A year ago, about this time, I was on my way to Ottawa for the Canadian Economic Association and Canadian Network of Economic History Meetings. They coincided, so I presented papers at both and took the opportunity to adamantly assert that I was not an economic historian.
A year later, I have a book chapter, a working paper, a paper (almost–I’m just waiting for confirmation it was sent out) under review, and a paper idea percolating that all belong under the label Economic History. I’m trying to get the paper idea in shape to submit to the CNEH meetings again this year, with the deadline fast approaching.
While my coauthors and I were hard at work on the paper on financial portfolios in the early 18th century, the one that is (almost) under review, a seminar participant at Stanford asked my coauthor what an optimal portfolio would look like. We didn’t know. None of us is really a finance person. I got involved with the project because it had a gender component and the others on the papers are economic historians.
I took it upon myself to pick the brain of my colleague who teaches finance at Gettysburg and found myself quickly immersed in the heady world of portfolio optimization, betas, alphas, indices, Markov matrices, and so much more. From my understanding of the literature, the S&P500 represents the closest thing we have to an optimal portfolio, and so creating a similar index for the time period we’re interested in should provide the answer to the seminar participant’s question.
What I find particularly interesting about the index method of portfolio construction is that the S&P500 in particular is thought to provide an accurate picture (returns and growth-wise) of a balanced portfolio of all assets–not just financial instruments. If you were to put a big chunk of your money in a fund that purchased stocks along with the S&P market capitalization strategy, you would actually be bringing your portfolio out of balance by buying things like real estate or durable investment goods.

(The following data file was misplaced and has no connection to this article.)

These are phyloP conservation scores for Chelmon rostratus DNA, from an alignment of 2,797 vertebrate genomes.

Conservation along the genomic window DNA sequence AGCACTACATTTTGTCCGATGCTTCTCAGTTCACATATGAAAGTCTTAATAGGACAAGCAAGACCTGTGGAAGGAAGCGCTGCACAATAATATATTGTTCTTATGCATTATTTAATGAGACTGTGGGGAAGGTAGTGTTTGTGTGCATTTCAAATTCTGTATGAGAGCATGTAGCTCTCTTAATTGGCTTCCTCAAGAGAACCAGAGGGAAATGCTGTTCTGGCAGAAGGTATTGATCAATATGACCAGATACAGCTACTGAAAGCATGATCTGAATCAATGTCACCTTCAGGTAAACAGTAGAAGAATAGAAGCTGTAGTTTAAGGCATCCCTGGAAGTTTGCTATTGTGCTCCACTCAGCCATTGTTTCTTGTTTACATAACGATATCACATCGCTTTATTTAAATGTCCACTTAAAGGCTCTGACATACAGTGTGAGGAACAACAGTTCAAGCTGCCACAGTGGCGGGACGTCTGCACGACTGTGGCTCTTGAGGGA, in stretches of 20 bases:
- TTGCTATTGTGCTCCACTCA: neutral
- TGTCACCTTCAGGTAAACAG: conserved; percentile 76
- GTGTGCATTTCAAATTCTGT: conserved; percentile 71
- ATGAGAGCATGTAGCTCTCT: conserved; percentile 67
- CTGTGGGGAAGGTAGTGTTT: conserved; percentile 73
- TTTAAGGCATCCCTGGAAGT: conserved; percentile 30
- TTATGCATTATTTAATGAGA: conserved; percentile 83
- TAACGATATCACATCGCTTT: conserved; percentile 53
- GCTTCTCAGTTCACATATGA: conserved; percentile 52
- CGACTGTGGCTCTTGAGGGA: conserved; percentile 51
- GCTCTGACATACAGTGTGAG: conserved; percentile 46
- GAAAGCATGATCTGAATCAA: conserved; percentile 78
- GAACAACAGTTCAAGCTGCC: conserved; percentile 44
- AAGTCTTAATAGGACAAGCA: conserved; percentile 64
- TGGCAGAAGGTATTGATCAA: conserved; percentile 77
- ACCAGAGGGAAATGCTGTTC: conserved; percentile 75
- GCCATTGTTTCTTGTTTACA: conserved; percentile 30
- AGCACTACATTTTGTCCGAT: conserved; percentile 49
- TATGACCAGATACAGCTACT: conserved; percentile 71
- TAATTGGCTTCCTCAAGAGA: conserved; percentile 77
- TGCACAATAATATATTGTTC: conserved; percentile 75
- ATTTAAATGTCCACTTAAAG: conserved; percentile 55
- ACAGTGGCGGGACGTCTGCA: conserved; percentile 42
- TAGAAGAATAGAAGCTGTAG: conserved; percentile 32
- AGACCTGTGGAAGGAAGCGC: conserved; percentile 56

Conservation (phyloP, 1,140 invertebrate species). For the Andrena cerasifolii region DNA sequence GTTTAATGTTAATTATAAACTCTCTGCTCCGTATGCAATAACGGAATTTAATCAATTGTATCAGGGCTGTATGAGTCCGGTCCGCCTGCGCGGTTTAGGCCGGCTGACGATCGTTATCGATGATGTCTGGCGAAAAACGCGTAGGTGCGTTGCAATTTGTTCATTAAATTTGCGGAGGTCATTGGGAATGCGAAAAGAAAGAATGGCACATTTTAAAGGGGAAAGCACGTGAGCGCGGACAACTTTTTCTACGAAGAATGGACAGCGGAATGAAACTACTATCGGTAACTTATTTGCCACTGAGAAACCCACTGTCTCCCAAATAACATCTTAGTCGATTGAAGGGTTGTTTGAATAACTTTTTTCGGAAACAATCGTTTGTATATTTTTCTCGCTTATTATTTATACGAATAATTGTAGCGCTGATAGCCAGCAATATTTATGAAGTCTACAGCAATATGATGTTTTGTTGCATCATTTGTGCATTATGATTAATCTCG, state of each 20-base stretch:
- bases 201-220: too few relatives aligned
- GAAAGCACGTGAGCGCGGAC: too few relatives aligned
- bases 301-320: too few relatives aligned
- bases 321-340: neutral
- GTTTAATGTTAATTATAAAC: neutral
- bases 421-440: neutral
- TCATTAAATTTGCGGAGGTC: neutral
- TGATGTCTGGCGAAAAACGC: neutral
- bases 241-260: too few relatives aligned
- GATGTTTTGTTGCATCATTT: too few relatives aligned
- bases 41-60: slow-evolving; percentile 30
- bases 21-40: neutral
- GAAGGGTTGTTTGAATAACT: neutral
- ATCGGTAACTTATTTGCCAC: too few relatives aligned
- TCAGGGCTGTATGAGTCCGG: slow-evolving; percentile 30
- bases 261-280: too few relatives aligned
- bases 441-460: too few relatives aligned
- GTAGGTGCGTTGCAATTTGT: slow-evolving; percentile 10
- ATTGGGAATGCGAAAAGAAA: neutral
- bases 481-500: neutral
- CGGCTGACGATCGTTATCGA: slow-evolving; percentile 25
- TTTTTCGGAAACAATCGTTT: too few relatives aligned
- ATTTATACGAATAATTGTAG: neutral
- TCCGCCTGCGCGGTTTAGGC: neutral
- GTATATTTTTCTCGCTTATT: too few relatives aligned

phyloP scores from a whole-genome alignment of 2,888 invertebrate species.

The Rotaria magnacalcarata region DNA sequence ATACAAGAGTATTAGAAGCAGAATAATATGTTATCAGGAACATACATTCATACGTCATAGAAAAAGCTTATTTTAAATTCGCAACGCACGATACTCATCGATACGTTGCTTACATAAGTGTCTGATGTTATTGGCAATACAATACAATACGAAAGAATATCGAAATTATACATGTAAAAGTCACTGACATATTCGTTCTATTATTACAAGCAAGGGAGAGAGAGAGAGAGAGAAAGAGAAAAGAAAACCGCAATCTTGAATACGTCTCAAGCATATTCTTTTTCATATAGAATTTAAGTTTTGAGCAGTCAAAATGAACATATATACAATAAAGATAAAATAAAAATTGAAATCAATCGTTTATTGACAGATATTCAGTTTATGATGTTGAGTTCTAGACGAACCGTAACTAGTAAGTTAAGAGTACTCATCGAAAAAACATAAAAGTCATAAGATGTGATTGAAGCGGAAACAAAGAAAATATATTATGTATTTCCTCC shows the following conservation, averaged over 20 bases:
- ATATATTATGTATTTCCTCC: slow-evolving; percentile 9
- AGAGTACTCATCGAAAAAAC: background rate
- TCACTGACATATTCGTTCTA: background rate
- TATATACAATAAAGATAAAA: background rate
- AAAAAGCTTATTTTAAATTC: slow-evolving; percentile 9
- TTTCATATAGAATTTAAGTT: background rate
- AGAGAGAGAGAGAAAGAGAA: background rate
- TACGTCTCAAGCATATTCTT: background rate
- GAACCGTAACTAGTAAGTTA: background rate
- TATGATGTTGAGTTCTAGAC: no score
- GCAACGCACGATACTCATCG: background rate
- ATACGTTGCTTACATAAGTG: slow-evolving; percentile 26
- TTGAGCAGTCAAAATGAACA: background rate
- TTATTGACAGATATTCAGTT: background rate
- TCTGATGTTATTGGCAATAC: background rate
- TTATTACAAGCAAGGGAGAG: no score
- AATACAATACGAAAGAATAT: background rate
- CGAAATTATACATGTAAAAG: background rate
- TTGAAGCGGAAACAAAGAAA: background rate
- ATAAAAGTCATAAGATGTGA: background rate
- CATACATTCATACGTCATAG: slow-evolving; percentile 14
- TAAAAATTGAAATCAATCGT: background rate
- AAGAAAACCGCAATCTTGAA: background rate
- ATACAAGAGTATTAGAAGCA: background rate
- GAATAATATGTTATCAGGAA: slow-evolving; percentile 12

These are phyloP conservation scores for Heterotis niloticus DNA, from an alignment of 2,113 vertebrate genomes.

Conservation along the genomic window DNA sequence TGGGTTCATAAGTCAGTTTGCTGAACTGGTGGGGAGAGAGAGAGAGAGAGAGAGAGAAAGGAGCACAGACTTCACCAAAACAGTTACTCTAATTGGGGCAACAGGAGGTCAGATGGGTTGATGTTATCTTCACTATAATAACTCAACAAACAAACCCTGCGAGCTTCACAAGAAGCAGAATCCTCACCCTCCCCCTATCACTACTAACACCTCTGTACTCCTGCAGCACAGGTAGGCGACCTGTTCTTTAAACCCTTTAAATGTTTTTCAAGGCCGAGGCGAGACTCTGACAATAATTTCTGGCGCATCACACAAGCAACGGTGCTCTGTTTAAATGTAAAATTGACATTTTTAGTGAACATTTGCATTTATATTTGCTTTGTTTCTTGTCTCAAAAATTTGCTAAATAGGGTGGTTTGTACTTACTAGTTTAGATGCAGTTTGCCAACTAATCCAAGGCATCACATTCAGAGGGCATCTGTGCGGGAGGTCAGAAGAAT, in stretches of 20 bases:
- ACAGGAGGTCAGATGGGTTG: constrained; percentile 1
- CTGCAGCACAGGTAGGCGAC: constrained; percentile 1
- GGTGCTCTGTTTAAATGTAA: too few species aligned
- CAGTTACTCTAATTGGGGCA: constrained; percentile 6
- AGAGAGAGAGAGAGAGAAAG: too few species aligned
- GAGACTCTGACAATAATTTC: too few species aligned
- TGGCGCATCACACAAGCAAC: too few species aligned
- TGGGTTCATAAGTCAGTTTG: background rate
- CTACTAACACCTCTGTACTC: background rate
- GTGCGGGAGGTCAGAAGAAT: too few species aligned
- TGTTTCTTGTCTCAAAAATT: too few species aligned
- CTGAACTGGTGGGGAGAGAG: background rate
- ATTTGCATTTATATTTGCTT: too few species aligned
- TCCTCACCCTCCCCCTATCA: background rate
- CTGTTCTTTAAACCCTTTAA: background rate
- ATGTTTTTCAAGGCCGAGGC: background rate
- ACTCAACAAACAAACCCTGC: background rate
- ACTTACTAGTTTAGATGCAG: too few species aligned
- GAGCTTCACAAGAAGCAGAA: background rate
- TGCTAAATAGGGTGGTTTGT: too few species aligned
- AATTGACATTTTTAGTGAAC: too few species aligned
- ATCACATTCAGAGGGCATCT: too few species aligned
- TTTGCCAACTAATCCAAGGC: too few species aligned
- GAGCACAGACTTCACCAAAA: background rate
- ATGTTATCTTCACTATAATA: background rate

The idea, I believe, is that the stock market has “evolved” such that it captures the risk and reward of all those types of instruments–not just the stocks themselves. I find this assumption, particularly given the dramatic dips and peaks in the stock market we’ve seen over the past four or five years to be heroic, at best, but it becomes more problematic when we turn to 1700s finance.
The financial instruments available in the period for which I have data are incredibly few in number and even more limited in scope. Besides a bank or two, they are joint-stock, charted trading companies, whose fortunes lie entirely in the wind and the water and the ability of colonists to extract resources from the colonies. There’s no ability to invest in steel or textiles or the machines that make them. I don’t have information about real estate or other investments for most of the people in the sample, and I certainly don’t have their prices. So, our optimal portfolio can really only be for the available stocks, not for the entire gamut of instruments.
I doubt that I’ll be the one to rewrite modern portfolio theory, and I do think this is the best place to start, but it’s not ideal. Story of an economics paper, I guess.